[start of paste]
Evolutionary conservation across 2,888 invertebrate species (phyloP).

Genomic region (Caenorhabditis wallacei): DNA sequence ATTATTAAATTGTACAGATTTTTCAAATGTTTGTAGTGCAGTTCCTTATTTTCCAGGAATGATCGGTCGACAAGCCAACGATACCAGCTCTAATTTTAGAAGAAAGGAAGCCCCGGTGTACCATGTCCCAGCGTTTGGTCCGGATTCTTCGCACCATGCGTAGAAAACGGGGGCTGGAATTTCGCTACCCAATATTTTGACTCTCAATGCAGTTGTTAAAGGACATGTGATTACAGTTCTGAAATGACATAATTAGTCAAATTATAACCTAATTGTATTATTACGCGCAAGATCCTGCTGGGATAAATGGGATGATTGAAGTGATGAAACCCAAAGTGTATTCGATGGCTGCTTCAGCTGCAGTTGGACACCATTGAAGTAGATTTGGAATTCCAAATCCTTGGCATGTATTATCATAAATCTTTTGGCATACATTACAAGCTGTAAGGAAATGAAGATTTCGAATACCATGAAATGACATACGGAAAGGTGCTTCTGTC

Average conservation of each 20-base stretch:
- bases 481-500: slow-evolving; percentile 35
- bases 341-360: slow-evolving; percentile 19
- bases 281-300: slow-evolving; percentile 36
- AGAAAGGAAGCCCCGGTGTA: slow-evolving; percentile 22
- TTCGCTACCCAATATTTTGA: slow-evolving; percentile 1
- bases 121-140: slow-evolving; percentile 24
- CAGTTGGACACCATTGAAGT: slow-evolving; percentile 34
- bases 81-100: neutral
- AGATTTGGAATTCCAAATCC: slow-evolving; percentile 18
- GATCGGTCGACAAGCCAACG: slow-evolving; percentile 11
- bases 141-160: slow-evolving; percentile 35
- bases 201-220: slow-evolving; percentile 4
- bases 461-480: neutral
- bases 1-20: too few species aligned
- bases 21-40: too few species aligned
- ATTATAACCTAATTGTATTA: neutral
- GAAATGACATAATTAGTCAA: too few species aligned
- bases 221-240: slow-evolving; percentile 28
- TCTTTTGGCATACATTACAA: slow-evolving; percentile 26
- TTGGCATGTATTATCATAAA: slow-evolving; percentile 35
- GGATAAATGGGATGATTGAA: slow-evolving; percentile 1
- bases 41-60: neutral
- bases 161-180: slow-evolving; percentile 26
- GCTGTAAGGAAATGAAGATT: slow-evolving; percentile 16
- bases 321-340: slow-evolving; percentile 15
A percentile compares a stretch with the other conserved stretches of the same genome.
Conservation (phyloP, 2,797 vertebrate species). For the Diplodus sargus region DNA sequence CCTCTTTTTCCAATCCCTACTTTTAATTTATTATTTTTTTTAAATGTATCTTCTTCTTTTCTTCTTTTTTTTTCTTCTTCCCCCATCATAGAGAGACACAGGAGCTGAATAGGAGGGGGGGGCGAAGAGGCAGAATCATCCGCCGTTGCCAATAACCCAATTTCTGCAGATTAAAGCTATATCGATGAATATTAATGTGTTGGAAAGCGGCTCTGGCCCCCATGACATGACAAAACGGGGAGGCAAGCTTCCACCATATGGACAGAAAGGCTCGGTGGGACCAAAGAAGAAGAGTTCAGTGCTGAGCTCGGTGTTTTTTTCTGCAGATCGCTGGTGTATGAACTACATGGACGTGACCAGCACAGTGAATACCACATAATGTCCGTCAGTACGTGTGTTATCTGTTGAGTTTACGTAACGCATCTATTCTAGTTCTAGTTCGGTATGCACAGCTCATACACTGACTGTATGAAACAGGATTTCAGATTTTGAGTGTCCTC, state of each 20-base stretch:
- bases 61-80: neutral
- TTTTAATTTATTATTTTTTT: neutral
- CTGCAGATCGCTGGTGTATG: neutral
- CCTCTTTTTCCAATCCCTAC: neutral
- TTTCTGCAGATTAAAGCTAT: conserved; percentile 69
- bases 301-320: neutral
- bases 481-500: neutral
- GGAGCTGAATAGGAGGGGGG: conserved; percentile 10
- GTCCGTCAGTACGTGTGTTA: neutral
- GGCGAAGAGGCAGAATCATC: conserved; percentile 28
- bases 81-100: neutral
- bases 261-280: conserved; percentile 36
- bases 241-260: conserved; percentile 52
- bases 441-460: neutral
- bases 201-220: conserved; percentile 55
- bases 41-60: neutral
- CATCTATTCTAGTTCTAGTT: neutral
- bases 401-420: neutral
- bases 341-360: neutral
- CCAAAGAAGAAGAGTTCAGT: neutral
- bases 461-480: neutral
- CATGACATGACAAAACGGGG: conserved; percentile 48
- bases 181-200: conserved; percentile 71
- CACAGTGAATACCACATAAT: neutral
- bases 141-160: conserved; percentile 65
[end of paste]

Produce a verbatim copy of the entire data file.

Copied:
Evolutionary conservation across 2,888 invertebrate species (phyloP).

Genomic region (Caenorhabditis wallacei): DNA sequence ATTATTAAATTGTACAGATTTTTCAAATGTTTGTAGTGCAGTTCCTTATTTTCCAGGAATGATCGGTCGACAAGCCAACGATACCAGCTCTAATTTTAGAAGAAAGGAAGCCCCGGTGTACCATGTCCCAGCGTTTGGTCCGGATTCTTCGCACCATGCGTAGAAAACGGGGGCTGGAATTTCGCTACCCAATATTTTGACTCTCAATGCAGTTGTTAAAGGACATGTGATTACAGTTCTGAAATGACATAATTAGTCAAATTATAACCTAATTGTATTATTACGCGCAAGATCCTGCTGGGATAAATGGGATGATTGAAGTGATGAAACCCAAAGTGTATTCGATGGCTGCTTCAGCTGCAGTTGGACACCATTGAAGTAGATTTGGAATTCCAAATCCTTGGCATGTATTATCATAAATCTTTTGGCATACATTACAAGCTGTAAGGAAATGAAGATTTCGAATACCATGAAATGACATACGGAAAGGTGCTTCTGTC

Average conservation of each 20-base stretch:
- bases 481-500: slow-evolving; percentile 35
- bases 341-360: slow-evolving; percentile 19
- bases 281-300: slow-evolving; percentile 36
- AGAAAGGAAGCCCCGGTGTA: slow-evolving; percentile 22
- TTCGCTACCCAATATTTTGA: slow-evolving; percentile 1
- bases 121-140: slow-evolving; percentile 24
- CAGTTGGACACCATTGAAGT: slow-evolving; percentile 34
- bases 81-100: neutral
- AGATTTGGAATTCCAAATCC: slow-evolving; percentile 18
- GATCGGTCGACAAGCCAACG: slow-evolving; percentile 11
- bases 141-160: slow-evolving; percentile 35
- bases 201-220: slow-evolving; percentile 4
- bases 461-480: neutral
- bases 1-20: too few species aligned
- bases 21-40: too few species aligned
- ATTATAACCTAATTGTATTA: neutral
- GAAATGACATAATTAGTCAA: too few species aligned
- bases 221-240: slow-evolving; percentile 28
- TCTTTTGGCATACATTACAA: slow-evolving; percentile 26
- TTGGCATGTATTATCATAAA: slow-evolving; percentile 35
- GGATAAATGGGATGATTGAA: slow-evolving; percentile 1
- bases 41-60: neutral
- bases 161-180: slow-evolving; percentile 26
- GCTGTAAGGAAATGAAGATT: slow-evolving; percentile 16
- bases 321-340: slow-evolving; percentile 15
A percentile compares a stretch with the other conserved stretches of the same genome.
Conservation (phyloP, 2,797 vertebrate species). For the Diplodus sargus region DNA sequence CCTCTTTTTCCAATCCCTACTTTTAATTTATTATTTTTTTTAAATGTATCTTCTTCTTTTCTTCTTTTTTTTTCTTCTTCCCCCATCATAGAGAGACACAGGAGCTGAATAGGAGGGGGGGGCGAAGAGGCAGAATCATCCGCCGTTGCCAATAACCCAATTTCTGCAGATTAAAGCTATATCGATGAATATTAATGTGTTGGAAAGCGGCTCTGGCCCCCATGACATGACAAAACGGGGAGGCAAGCTTCCACCATATGGACAGAAAGGCTCGGTGGGACCAAAGAAGAAGAGTTCAGTGCTGAGCTCGGTGTTTTTTTCTGCAGATCGCTGGTGTATGAACTACATGGACGTGACCAGCACAGTGAATACCACATAATGTCCGTCAGTACGTGTGTTATCTGTTGAGTTTACGTAACGCATCTATTCTAGTTCTAGTTCGGTATGCACAGCTCATACACTGACTGTATGAAACAGGATTTCAGATTTTGAGTGTCCTC, state of each 20-base stretch:
- bases 61-80: neutral
- TTTTAATTTATTATTTTTTT: neutral
- CTGCAGATCGCTGGTGTATG: neutral
- CCTCTTTTTCCAATCCCTAC: neutral
- TTTCTGCAGATTAAAGCTAT: conserved; percentile 69
- bases 301-320: neutral
- bases 481-500: neutral
- GGAGCTGAATAGGAGGGGGG: conserved; percentile 10
- GTCCGTCAGTACGTGTGTTA: neutral
- GGCGAAGAGGCAGAATCATC: conserved; percentile 28
- bases 81-100: neutral
- bases 261-280: conserved; percentile 36
- bases 241-260: conserved; percentile 52
- bases 441-460: neutral
- bases 201-220: conserved; percentile 55
- bases 41-60: neutral
- CATCTATTCTAGTTCTAGTT: neutral
- bases 401-420: neutral
- bases 341-360: neutral
- CCAAAGAAGAAGAGTTCAGT: neutral
- bases 461-480: neutral
- CATGACATGACAAAACGGGG: conserved; percentile 48
- bases 181-200: conserved; percentile 71
- CACAGTGAATACCACATAAT: neutral
- bases 141-160: conserved; percentile 65